Issue 50 – June 2013
This article first appeared in IEC's April e-tech and is summarised here with permission.
Karen Higginbottom has been Chair of ISO/IEC joint technical committee (JTC) 1, Information technology, since November 2008 and she has participated in the committee since 1992. In 2012, Higginbottom was recognised with the Thomas Edison award for her leadership and dedicated work with ISO/IEC JTC 1. IEC's e-tech spoke to Higginbottom about her role as Chair of JTC 1, how things have evolved and future priorities.
Keeping ahead of the curve
e-tech: What is JTC 1 working on and what do you see as priorities?
Higginbottom: There are always a significant number of JTC 1 activities taking place. Some of them have been long established such as character code sets or programming languages. In more recent activities, we began a lot of work on cloud computing Standards and there's new work going on with data centres so that the IT industry can be responsive to their energy needs.
Some of the technologies we deal with are evolving. For example, we have an activity with Automatic Identification and Data Capture (AIDC) where that is the case.It started from a practical standpoint with bar code technology, then expanded into Radio-Frequency Identification (RFID). There's a lot of effort concentrating on that work right now.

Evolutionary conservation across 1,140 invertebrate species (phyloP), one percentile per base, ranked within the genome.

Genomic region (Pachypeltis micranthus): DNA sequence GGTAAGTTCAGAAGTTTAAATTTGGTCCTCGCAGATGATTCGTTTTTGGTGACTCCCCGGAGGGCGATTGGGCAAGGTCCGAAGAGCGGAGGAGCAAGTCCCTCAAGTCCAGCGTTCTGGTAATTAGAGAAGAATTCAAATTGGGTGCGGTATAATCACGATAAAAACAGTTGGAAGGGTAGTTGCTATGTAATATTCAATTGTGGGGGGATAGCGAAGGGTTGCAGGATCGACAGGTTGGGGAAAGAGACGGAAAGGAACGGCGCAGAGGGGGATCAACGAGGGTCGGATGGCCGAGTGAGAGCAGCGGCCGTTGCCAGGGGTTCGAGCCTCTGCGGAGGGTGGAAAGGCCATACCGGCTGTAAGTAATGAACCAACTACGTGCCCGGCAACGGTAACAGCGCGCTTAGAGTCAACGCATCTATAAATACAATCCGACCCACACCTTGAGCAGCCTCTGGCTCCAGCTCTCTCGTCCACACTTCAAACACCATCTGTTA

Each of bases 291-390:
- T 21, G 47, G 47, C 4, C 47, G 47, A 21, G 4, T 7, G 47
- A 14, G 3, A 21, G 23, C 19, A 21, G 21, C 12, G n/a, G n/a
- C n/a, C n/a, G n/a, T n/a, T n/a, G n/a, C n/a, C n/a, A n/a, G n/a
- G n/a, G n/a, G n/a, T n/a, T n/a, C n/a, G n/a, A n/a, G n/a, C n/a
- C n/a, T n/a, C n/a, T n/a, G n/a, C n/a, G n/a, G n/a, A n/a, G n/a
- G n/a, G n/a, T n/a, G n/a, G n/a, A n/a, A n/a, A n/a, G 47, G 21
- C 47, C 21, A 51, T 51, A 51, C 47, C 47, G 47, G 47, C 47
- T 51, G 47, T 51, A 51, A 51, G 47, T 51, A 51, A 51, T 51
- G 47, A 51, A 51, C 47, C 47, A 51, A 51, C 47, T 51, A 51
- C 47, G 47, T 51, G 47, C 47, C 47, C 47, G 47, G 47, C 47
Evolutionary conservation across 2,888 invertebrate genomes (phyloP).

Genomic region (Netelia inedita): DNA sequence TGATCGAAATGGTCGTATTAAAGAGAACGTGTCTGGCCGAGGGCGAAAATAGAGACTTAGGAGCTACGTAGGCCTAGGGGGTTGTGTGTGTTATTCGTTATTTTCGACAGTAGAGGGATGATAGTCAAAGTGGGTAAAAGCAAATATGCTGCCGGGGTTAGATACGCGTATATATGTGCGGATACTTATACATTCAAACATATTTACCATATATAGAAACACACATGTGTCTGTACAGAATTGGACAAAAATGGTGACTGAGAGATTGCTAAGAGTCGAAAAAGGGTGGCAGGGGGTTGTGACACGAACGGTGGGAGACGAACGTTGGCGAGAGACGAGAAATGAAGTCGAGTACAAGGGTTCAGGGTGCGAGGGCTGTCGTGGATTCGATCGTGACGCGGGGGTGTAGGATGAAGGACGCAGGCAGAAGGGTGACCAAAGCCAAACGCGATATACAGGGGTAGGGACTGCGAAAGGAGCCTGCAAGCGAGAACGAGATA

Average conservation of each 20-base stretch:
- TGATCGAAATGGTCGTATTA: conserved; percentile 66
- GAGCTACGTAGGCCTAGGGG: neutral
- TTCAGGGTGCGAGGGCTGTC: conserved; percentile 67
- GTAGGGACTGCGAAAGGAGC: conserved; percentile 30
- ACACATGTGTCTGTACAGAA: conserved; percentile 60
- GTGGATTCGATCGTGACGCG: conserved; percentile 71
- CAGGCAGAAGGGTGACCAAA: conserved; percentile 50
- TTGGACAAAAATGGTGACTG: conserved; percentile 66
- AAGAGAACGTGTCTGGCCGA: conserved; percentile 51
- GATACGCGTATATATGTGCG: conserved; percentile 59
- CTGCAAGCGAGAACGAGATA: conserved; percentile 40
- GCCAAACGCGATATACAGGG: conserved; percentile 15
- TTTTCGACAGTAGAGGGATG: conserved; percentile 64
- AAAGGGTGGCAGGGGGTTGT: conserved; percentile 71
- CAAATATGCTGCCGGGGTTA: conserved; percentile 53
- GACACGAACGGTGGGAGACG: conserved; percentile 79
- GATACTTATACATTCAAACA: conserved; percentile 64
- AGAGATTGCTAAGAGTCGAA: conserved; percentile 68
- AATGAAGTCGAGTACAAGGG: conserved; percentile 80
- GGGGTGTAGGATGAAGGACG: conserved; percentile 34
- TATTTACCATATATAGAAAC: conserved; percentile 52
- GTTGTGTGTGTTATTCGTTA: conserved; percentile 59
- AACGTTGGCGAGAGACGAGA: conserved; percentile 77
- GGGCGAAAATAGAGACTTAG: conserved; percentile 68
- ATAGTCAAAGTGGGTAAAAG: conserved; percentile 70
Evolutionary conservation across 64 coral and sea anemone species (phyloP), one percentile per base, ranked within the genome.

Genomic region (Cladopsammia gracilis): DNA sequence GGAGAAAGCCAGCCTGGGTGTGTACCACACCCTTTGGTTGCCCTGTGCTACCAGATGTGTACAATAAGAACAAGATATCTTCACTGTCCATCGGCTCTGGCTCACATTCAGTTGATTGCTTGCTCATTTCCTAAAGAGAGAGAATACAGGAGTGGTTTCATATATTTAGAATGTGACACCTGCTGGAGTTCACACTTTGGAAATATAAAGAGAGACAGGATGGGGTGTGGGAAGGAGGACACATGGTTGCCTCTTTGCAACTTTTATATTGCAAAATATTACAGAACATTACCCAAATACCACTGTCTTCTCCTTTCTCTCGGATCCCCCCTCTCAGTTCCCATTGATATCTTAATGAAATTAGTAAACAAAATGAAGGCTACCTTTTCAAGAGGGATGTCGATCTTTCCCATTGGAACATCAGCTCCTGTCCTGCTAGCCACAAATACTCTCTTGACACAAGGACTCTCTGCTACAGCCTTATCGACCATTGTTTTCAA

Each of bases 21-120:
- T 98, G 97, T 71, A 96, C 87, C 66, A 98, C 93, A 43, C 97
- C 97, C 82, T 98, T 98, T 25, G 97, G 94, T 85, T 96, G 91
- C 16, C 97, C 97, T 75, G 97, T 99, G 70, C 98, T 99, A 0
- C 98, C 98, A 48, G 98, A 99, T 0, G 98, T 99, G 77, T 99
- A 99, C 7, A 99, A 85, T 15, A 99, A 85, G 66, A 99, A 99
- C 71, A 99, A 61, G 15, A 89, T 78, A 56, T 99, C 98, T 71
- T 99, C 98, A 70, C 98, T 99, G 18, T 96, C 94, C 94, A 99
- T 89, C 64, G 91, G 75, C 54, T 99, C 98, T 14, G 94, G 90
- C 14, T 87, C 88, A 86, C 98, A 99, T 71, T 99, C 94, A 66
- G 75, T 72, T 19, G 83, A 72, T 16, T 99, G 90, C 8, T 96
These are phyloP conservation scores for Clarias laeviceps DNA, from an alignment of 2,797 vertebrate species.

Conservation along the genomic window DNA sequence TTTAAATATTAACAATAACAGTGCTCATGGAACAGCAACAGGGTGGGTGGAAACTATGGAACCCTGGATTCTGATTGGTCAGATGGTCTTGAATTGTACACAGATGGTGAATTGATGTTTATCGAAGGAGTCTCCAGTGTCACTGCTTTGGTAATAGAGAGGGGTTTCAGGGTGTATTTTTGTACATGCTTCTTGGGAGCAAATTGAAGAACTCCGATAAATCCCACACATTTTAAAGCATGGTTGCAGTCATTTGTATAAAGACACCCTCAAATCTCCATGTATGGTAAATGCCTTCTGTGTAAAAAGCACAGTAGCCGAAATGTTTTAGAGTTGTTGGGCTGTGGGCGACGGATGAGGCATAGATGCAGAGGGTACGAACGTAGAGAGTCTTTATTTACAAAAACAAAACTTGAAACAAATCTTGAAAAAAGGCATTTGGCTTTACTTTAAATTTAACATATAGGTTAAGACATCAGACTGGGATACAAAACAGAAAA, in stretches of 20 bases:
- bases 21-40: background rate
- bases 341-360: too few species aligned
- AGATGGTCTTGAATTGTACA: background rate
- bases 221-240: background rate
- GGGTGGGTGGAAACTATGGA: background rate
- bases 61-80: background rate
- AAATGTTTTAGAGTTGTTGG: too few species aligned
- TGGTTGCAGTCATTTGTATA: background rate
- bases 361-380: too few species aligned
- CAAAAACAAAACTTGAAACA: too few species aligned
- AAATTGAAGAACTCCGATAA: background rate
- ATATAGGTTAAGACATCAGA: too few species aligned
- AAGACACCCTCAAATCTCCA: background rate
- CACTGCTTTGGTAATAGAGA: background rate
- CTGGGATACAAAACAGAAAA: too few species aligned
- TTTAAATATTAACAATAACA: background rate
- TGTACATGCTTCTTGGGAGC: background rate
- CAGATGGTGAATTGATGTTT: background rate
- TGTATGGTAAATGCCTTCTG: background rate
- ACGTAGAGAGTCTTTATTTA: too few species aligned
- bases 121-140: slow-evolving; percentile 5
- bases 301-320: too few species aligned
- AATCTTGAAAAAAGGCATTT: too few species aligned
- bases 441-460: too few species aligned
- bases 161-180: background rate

We have a Special Working Group on Strategy at JTC 1 and they take the pulse of industries and where technologies are headed. We use this as the basis to investigate if technologies are at the point where standardisation makes sense. If the technology seems to be at that point, then we create a white paper that outlines the opportunities for standardisation and whether JTC 1 is the appropriate place for that work to take place.
A changing environment
e-tech: What are some of the challenges that JTC 1 faces?
Higginbottom: Some of the challenges that JTC 1 faces are making certain that we reflect market requirements and that our efforts are responsive to market needs. We work strenuously to ensure that our activities result in global, voluntary, technology-driven Standards. In the IT community, we are especially concerned about the interoperability of all the pieces, making sure that the Standards can come together to solve real problems.